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DRUG DESIGN Approaches to drug discovery:

  • Serendipity (luck)
  • Chemical Modification
  • Screening
  • Rational

Irrational, based on serendipity & Intuition

Trial & error approach in DRUG DESIGN

Time consuming with low through output

No de novo design, mostly  “Me Too Approach”

First generation Rational approach in Drug design

In 1970s the medicinal chemists considered molecules as topological entities in 2 dimension (2D) with associated chemical properties.

QSAR concept became quite popular. It was implemented in computers and constituted first generation rational approach to drug design

2nd generation rational drug design

The acceptance by medicinal chemists of molecular modeling was favored by the fact that the QSAR was now supplemented by 3D visualization.

The “lock and key” complementarity is actually supported by 3D model. Computer aided molecular design (CAMD)  is expected to contribute to intelligent lead


  • Most rational approach employed today.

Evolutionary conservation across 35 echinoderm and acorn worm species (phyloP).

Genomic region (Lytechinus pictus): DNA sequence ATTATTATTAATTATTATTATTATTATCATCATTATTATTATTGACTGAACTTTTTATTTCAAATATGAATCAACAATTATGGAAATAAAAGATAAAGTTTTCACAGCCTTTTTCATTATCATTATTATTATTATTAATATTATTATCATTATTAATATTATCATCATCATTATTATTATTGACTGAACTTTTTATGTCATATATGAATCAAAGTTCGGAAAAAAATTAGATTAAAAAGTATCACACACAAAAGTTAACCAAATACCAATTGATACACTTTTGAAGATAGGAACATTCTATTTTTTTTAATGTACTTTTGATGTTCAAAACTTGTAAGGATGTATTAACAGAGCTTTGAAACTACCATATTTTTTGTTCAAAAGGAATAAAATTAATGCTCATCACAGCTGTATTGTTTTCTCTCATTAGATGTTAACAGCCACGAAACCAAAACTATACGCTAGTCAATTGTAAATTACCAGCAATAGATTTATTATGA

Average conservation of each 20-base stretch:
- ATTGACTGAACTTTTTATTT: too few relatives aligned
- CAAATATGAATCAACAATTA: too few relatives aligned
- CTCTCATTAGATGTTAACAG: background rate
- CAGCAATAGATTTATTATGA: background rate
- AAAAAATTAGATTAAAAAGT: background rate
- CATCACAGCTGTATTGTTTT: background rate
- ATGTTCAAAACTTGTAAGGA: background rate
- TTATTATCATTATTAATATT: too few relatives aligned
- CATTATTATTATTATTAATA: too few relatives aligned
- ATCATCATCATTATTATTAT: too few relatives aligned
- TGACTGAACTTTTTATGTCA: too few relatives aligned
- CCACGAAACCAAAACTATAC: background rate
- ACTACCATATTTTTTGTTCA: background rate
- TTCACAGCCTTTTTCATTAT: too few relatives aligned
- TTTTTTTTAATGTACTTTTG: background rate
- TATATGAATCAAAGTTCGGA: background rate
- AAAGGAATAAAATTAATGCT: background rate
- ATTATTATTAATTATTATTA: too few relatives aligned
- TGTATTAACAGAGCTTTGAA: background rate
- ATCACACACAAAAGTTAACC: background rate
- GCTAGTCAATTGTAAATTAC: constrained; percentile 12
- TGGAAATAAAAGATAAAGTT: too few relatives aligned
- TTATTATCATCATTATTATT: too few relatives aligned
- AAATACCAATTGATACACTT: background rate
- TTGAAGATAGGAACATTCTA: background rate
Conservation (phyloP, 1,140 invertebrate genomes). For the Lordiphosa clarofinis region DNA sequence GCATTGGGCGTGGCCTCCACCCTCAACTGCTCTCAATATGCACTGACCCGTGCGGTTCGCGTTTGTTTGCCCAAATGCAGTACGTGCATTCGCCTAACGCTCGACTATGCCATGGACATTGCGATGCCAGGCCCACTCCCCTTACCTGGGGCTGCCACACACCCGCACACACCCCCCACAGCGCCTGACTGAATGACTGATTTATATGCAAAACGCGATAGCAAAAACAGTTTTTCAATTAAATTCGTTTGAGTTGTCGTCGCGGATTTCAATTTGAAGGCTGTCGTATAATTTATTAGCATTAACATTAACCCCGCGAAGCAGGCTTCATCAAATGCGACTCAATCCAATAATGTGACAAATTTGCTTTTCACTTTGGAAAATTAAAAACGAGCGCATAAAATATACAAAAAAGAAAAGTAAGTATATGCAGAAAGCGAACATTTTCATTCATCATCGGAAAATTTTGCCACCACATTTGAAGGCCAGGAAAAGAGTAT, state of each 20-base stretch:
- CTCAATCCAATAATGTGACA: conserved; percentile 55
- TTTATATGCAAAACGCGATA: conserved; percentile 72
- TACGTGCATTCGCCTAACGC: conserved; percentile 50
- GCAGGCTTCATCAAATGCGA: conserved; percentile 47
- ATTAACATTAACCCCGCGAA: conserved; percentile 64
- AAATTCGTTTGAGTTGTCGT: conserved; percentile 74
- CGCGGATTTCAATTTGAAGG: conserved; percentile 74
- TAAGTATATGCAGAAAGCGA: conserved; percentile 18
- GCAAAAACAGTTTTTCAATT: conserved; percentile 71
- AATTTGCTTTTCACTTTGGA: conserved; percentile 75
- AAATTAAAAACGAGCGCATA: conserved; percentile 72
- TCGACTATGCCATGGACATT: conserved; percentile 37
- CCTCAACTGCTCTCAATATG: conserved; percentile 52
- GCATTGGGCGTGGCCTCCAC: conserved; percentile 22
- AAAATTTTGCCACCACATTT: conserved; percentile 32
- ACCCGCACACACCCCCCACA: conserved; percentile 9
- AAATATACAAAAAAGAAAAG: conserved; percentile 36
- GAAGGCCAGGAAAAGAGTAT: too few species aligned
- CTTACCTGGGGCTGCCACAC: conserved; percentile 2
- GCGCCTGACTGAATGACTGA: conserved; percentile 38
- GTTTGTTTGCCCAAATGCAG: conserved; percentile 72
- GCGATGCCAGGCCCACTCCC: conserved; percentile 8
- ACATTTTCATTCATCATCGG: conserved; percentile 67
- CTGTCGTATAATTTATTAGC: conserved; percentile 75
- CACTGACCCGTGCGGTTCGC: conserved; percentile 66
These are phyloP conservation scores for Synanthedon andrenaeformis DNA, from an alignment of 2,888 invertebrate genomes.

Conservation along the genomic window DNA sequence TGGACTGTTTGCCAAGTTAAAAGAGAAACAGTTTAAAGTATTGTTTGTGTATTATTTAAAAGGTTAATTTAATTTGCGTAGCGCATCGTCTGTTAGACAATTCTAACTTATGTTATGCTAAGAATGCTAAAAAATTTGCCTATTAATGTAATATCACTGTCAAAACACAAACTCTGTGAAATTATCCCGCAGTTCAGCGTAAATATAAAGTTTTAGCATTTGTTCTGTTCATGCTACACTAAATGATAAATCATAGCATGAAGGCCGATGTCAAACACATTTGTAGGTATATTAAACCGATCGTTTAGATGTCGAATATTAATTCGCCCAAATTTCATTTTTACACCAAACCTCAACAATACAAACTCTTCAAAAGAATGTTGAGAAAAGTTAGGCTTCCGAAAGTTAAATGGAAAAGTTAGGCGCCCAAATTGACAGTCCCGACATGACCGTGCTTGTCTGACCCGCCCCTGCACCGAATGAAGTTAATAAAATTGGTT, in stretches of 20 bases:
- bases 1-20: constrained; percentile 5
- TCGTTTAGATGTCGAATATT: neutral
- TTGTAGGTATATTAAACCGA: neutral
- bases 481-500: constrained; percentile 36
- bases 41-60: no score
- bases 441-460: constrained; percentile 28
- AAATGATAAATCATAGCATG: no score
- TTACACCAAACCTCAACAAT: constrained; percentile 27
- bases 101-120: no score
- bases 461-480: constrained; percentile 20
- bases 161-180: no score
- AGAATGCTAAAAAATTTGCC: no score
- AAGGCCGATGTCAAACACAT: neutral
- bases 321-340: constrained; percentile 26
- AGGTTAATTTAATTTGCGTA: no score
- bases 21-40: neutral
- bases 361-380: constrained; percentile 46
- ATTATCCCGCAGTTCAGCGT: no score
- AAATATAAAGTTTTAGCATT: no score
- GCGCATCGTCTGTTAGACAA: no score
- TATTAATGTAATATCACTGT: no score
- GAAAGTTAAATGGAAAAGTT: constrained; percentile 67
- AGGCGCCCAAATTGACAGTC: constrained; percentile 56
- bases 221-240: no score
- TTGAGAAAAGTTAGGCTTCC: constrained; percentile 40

• Disease process is understood at molecular level & targets are well defined.
  • Drug can then be designed to effectively bind these targets & disrupt the disease process
  • Very complex & intellectual approach & therefore requires detailed knowledge & information retrieval. (CADD Holds Great Future)

“Drug –Receptor Interaction is not merely a lock-key interaction but a dynamic & energetically favorable one”

Evolutionary drug designing

Ancient times: Natural products with biological activities used as drugs.

Chemical Era: Synthetic organic compounds

Rationalizing design process: SAR & Computational Chemistry based Drugs

Biochemical era: To elucidate biochemical pathways and macromolecular structures as target as well as drug.




Hundreds of “Hits” but NO “Leads”

Data mining

Accurate profiling of molecules for further studies.


Rational Design of Chemical Libraries

Molecular Modeling Approach

Virtual Screening

Early ADME & Toxicity Profiling





Quantum Mechanics (QM)

Ab-initio and semi-empirical methods

Considers electronic effect & electronic structure of the molecule

Calculates charge distribution and orbital energies

Can simulate bond breaking and formation

Upper atom limit of about 100-120 atoms

Molecular Mechanics (MM)

Totally empirical technique applicable to both small and macromolecular systems

A molecule is described as a series of charged points (atoms) linked by springs (bonds)

The potential energy of molecule is described by a mathematical function called a FORCE FIELD

Computer Aided Drug Design Techniques

-Physicochemical Properties Calculations-

– Partition Coefficient (LogP),  Dissociation Constant (pKa) etc.

– Drug Design-

– Ligand Based Drug Design


– Pharmacophore Perception-

– Structure Based Drug Design